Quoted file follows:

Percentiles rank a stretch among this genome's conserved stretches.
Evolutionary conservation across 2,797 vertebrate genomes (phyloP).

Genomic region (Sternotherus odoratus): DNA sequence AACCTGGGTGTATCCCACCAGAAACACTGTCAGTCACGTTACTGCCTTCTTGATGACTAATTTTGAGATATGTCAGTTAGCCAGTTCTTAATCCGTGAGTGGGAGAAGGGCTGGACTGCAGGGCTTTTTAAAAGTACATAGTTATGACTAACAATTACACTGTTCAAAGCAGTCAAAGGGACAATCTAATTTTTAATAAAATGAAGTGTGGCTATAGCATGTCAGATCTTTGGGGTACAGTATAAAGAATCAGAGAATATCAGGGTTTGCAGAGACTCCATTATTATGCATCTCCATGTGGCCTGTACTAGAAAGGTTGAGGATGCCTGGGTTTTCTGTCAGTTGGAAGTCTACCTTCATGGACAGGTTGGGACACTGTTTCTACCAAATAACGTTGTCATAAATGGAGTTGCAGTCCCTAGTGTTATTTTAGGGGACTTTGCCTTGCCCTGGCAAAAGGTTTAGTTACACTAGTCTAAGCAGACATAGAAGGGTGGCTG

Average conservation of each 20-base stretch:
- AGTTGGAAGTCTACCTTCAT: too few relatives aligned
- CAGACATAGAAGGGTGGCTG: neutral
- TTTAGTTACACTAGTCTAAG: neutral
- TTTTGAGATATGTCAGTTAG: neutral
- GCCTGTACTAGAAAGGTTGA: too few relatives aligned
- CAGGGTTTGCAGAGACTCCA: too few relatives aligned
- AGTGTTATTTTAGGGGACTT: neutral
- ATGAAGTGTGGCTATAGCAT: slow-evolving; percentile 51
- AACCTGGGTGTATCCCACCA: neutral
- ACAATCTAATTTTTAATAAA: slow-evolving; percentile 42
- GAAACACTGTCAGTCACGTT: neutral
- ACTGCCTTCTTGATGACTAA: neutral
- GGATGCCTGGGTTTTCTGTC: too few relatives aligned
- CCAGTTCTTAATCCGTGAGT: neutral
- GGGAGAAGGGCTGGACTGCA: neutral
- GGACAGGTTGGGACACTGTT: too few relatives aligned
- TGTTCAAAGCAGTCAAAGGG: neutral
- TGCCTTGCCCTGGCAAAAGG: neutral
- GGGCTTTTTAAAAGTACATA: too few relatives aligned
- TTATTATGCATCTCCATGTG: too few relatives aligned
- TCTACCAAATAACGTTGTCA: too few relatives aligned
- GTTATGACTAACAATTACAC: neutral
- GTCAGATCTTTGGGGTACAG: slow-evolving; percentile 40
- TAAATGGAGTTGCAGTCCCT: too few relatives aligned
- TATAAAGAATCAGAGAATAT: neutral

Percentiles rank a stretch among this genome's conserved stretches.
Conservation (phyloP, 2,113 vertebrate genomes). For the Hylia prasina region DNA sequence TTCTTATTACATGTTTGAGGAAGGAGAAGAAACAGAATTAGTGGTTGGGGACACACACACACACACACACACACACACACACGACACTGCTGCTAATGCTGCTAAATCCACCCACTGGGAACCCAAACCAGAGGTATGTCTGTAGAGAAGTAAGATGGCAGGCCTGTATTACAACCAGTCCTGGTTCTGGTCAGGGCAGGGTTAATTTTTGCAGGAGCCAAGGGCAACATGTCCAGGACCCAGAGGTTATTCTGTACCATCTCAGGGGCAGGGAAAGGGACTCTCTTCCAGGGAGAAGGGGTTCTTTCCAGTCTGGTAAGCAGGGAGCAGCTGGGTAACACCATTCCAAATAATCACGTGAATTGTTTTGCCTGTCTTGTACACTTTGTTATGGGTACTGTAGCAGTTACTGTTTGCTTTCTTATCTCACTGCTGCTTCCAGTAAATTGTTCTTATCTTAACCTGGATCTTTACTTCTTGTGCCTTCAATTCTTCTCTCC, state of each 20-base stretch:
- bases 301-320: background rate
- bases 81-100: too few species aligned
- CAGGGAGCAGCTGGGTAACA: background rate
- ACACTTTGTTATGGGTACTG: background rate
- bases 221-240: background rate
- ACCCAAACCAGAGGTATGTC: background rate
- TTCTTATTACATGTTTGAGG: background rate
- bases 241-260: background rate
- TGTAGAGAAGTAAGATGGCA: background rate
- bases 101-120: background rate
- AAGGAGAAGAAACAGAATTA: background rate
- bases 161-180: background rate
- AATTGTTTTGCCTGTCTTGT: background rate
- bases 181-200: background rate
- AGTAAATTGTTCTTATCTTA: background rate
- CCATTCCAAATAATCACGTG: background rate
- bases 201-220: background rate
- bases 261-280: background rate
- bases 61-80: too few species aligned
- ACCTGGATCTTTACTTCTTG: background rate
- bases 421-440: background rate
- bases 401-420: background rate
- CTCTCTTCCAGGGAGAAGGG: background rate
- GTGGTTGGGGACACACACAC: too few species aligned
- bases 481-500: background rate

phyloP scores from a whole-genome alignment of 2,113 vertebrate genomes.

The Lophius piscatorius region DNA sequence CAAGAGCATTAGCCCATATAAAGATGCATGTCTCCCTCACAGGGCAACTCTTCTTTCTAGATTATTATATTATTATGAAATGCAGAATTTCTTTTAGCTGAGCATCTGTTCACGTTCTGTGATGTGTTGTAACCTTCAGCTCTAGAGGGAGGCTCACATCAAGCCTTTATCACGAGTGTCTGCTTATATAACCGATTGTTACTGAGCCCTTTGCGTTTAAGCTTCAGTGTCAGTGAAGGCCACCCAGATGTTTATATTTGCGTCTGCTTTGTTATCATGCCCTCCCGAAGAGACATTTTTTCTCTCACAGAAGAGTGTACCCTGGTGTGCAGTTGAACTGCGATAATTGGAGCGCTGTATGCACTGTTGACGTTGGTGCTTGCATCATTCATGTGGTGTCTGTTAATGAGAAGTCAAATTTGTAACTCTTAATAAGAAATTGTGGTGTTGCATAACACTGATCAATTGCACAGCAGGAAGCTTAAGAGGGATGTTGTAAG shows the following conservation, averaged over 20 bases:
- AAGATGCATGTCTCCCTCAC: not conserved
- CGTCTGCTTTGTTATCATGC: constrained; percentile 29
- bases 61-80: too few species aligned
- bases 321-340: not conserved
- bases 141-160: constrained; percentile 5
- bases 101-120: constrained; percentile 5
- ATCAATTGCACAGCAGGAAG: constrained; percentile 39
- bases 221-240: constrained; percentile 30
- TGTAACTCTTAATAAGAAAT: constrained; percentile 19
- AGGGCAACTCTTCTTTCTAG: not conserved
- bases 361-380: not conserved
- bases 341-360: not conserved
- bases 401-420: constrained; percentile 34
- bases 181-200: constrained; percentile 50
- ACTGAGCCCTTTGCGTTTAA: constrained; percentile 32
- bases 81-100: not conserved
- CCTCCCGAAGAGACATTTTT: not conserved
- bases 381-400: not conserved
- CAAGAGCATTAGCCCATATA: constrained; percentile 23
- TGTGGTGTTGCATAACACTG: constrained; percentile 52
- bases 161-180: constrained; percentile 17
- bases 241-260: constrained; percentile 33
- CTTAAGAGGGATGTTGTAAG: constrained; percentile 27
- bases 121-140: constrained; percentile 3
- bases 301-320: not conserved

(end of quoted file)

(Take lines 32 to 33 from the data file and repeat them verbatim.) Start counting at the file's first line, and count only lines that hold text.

- bases 301-320: background rate
- bases 81-100: too few species aligned